All of my tenon saws are filed for ripping, even though I use them for crosscutting as well. If I need a finer cut, I use a finer tooth saw. My dovetail saw gets used for all sorts of trimming and joinery cuts, not just for dovetails. Also, filing a saw for rip is much easier for me than filing for crosscut. The 14” and the 10” saws are filed for a fairly aggressive rip with only a couple degrees of rake. The 12” is filed with a more relaxed rake, maybe 8-10 degrees which is less prone tearing for crosscuts during trimming or miters. I generally do not need a crosscut tenon saw as long as a start the cut with a knife line to severe the grain. Also, the first inch at the toe has a more relaxed rake to help start the saw. Look for Paul Sellers videos on rip saw filing on Youtube.

Also, I have always found that the saw file sizes to be very confusing. I only use one saw file for all three tenon saws, Bahco 4” extra slim taper saw file. That one can be a little harder to find lately. I think you can also use a Bahco 5” double extra slim taper file and have good results and you can find it at Lee Valley.

I also set the teeth for all three tenon saws at pretty much the same. I use a Somax saw set with the setting of 12 which is the minimum. I don’t think that Somax is available anymore, but this one looks similar from Amazon. I want just enough set to allow the saw plate to have clearance. You can have more set if you want to be able to steer the saw more.

If you are just starting out, maybe this can help you a little bit. Personally, I think you can do without the 12” tenon saw. 14” and 10” will do most anything that you need to do for basic joinery.

I think it’s fun to try new tools and figure out what works best for you. I hope it’s fun for you too. :)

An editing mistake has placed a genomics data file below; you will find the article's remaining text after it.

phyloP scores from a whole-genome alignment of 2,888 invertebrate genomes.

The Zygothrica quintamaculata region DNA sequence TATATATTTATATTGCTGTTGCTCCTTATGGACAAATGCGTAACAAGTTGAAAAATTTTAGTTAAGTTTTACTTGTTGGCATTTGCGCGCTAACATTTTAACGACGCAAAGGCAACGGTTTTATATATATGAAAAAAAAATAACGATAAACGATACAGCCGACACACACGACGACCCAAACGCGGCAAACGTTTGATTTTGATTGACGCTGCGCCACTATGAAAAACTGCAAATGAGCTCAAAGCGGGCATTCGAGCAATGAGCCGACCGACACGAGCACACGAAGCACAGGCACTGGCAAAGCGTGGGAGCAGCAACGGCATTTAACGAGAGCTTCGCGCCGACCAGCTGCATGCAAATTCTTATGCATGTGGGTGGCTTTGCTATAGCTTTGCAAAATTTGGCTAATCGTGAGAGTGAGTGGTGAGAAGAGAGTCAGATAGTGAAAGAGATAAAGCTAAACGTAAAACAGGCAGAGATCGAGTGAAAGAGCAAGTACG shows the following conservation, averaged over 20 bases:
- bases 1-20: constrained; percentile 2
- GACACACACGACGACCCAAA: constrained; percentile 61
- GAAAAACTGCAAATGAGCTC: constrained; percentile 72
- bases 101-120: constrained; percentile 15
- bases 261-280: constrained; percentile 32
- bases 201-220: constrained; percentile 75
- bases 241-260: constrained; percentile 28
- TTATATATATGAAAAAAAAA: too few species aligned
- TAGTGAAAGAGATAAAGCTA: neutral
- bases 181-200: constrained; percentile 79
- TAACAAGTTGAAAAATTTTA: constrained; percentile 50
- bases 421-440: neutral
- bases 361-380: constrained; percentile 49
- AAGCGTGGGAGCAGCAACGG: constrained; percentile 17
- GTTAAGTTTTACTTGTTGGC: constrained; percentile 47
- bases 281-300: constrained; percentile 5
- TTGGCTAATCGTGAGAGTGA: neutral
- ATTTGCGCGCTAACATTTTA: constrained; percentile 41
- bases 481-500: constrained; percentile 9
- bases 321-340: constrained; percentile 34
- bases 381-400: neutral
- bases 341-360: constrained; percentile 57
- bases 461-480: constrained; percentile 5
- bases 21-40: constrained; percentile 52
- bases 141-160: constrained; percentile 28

-- Tom



5 comments so far

View mafe's profile

mafe

13188 posts in 4173 days


#1 posted 04-13-2021 08:24 PM

Nice and informative, I’m sure many will find this really useful.
Best thoughts,
Mads

-- MAD F, the fanatical rhykenologist and vintage architect.

View Oldtool's profile

Oldtool

3219 posts in 3275 days


#2 posted 04-14-2021 12:29 AM

Nice critique on saws, covered all the bases.
Like you, I started with a dovetail saw from Crown, but have since supplemented that with two Diston saws – one crosscut & one for rip cuts, and a smaller Jackson. If you think about it, all saws do is remove the majority of waste material, then are followed for refinement by: shooting boards on ends, chisels in dovetails, hand planes on rip cuts, and so on, so I don’t pay much attention as to which I use, just whether the cut is cross or rip.

-- "I am a firm believer in the people. If given the truth, they can be depended upon to meet any national crisis. The point is to bring them the real facts." - Abraham Lincoln

View Tom's profile

Tom

269 posts in 976 days


#3 posted 04-14-2021 01:12 AM

Old tool – I think that is a fine approach. It gets the work done. Maybe someday I’ll get the hang of crosscut sharpening. Maybe… :)

-- Tom

View controlfreak's profile (online now)

controlfreak

2131 posts in 686 days


#4 posted 04-14-2021 02:36 PM

I tried crosscut sharpening once, not so good on a fine tooth saw. I may need to give it another go one day. Working on a saw till design now and as soon as that’s done I plan on tuning up my saws and maybe going back to acquire mode. Thank you for posting.

View Tom's profile

Tom

269 posts in 976 days


#5 posted 04-14-2021 03:56 PM

I have sharpened 8 TPI hand saws for crosscut with reasonable success. But those small tooth tenon saws are bit more troublesome for me. I sometimes think it would be good to have a crosscut tenon saw for some miter and trimming cuts. Maybe I should find a professional sharpener to do it, if it is a rarely used saw. Or maybe I need to take a saw sharpening class… :)

-- Tom